Welcome, everyone, to my first Normandy D-Day blog post. I’m so pleased you’ve decided to visit this website and read about my experience in France.
As many of you know, I will spend the next five days in Ranville with a Normandy Tourist representative named Kate Riley. We will explore the region together and I will be producing a series of articles and video blogs to commemorate the 69th anniversary of the D-Day Landings.
This will be my first trip to Normandy and my first time travelling on a Brittany Ferries service so I really have no idea what to expect. Many of you reading this will be Normandy enthusiasts, but for those of you who are not regular visitors, hopefully reading my journey will encourage you to visit this beautiful region next year to commemorate the 70th anniversary. Each year, the date of the D-Day Landings continues to be popular, however it’s still important to keep the memory of the Battle of Normandy alive and pay respect to the hundreds of thousands of soldiers who lost their lives.
To be perfectly honest, meeting Kate at Waterloo station is a relief in itself! Due to an irrational fear of missing the train, I was a full hour early and lugging near enough 20 kilos of camera equipment through the streets of London. With my unsavoury history in regards to catching trains, just being on time made the trip already a success!
Of course, Kate has to let the side down by forgetting the bank card she originally used to pay for the train tickets.
As I’m leaving England, it only seems fitting that the British weather takes a turn for the best and it truly is glorious outside. Luckily, despite this, the two hour train journey down to Portsmouth Harbour is comfortable and pretty pleasant.
We arrive in Portsmouth Harbour and grab a bite to eat at the Gunwharf Quays Marina. It’s only about five minutes in shore and a very short walk from the train station. Once again, this is another first. I’ve never been to Portsmouth and to be perfectly honest, I didn’t see much of it. It didn’t matter though because just one short taxi ride later and we are pulling up outside the Portsmouth International Port at around 9pm.
The sun is setting and the night sky is absolutely breathtaking. A canvas of deep blue, blood red and golden water colour. It really couldn’t have been move scenic! Unfortunately, we’re sat inside waiting to board and by the time we’re on the shuttle it’s already dark.
I’m sure I’m not the only person out there who has heard some pretty dreadful stories about ferries. In fact, after what some friends and family members have told me, I was really not looking forward to crossing any ocean in or on any form of transportation. Sea-sickness? Possibly. Anxiety? Quite likely. Claustrophobic? Most definitely.
So you can imagine my surprise when I first stepped onto Mont St Michel. It’s more like a fully-serviced hotel with ultimate panoramic views than a ship. This ferry was spacious, smart and modern. All the friendly staff I encountered are bi-lingual and needless to say, if like me, your French is ‘moins que parfait’ this is definitely a bonus!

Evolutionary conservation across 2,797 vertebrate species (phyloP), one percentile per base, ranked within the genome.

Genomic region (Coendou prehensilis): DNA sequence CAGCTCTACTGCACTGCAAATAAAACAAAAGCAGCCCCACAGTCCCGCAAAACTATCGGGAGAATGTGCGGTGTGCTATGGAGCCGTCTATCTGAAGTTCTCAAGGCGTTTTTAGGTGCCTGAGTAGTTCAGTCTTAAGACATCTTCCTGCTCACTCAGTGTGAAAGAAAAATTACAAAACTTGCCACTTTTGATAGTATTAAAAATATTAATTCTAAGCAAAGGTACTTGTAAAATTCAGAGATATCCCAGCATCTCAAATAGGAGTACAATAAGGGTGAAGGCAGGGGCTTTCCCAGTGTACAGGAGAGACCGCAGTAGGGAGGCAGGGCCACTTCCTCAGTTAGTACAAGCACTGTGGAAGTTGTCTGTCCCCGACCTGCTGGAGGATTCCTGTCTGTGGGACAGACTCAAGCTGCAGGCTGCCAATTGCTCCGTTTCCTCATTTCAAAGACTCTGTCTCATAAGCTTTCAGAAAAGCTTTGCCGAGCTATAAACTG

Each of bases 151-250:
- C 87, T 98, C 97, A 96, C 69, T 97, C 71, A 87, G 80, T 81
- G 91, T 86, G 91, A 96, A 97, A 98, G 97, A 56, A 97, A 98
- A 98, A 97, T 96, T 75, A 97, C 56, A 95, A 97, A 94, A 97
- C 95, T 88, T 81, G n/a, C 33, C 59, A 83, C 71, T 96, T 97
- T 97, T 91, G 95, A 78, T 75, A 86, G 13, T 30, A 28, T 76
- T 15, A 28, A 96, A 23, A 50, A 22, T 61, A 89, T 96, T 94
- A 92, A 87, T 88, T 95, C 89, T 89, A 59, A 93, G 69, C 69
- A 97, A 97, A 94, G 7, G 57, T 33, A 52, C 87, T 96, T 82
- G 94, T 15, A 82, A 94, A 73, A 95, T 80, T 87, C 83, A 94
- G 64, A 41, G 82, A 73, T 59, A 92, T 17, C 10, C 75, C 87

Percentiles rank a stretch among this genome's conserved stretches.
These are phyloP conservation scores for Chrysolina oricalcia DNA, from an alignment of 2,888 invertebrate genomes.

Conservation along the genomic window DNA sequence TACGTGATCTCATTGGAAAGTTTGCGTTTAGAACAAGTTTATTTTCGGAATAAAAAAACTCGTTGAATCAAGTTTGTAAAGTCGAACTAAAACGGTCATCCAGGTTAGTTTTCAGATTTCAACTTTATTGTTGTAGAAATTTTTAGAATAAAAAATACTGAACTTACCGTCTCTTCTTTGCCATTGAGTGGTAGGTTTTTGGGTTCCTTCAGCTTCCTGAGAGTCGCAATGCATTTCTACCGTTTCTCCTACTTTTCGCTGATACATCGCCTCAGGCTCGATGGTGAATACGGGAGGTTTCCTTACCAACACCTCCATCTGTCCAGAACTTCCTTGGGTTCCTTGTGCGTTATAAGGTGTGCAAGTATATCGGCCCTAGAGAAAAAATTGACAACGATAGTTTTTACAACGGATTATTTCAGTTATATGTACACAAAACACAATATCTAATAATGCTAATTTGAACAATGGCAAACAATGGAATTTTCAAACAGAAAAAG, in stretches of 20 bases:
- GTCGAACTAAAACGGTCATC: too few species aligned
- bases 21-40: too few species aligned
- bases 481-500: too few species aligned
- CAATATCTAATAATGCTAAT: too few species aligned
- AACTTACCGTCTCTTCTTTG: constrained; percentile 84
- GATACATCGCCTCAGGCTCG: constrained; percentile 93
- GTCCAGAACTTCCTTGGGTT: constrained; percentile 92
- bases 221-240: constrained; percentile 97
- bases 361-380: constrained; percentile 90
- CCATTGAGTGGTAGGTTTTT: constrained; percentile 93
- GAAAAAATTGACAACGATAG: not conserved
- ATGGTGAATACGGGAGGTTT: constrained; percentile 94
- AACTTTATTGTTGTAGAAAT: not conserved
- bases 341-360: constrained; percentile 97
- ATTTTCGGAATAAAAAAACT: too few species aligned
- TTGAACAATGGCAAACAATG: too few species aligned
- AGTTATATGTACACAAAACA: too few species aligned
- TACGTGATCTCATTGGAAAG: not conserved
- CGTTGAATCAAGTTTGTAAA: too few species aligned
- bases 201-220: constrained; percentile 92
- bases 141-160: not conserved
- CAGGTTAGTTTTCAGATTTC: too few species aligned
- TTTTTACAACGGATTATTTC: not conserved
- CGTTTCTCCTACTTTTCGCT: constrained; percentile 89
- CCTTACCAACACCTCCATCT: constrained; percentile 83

Mont St Michel was launched in 2002 and with a passenger capacity of 2,170 it’s a wonder how it is so quiet! All the decks are easy to locate and there are plenty of seating areas.
Unfortunately, we didn’t have time to eat on board but I noticed that there are two restaurants; an à la carte restaurant, Les Romantiques, and a self-service restaurant called La Galerie. As we are travelling overnight, as expected the bar was extremely popular. Despite this, I can hear no music or noise from my cabin. I am also taken aback by the variety of shops open throughout the night, all of which sell cameras, perfumes and souvenirs.
My room and en-suite bathroom is surprisingly spacious. I mean, it’s a ferry. Don’t get me wrong, we’re not looking at a 5* suite here. But there is plenty of space to unpack. Pre-prepared bedding and towels are included in the room, however I foolishly forget a plug adapter! As you can imagine, this is a major spanner in the works. We aren’t checking in at the gîte until Monday afternoon and my mobile phone and video recorder are running low on battery.
So after a slight panic and video blog session, I try to get some kip. Due to the time difference (France is one hour ahead of UK time) we only manage about 5 hours sleep. Early the next morning, music is played through the built-in stereos throughout the cabins to wake passengers up. Mont St Michel is to arrive in Ouistreham around dawn and pulling back the curtains, it truly is a magnificent view of both the ocean and the French coast some way in the distance.
It goes without saying that I am now incredibly excited. The whole journey seems to have flown by. The train down to Portsmouth was easy enough and because we had time to relax and grab a bite to eat it wasn’t as if we were travelling non-stop under timed circumstances. On top of that I am asleep for 90% of the crossing.
Kate tells me that whenever she has eaten with Brittany Ferries, it’s been quite tasty. Unfortunately, it’s far too early for us to grab breakfast today. Instead, we settle on a coffee each from the café before I head out to take some photographs of us pulling into Ouistreham.
It’s obvious that Brittany Ferries is popular with families and school groups. A group of about 50 British school children are on board and there are also quite a few French families. It is now that I see the first group of former veterans enjoying a few mugs of coffee before docking. They are all proudly dressed in traditional American army uniforms and stroll through the deck. Afterwards, Kate and I leave to pick up the hire car with Europcar and we see the same group of men drive out of the port on a selection of vintage military vehicles. There’s no doubt that I’m in Normandy now!
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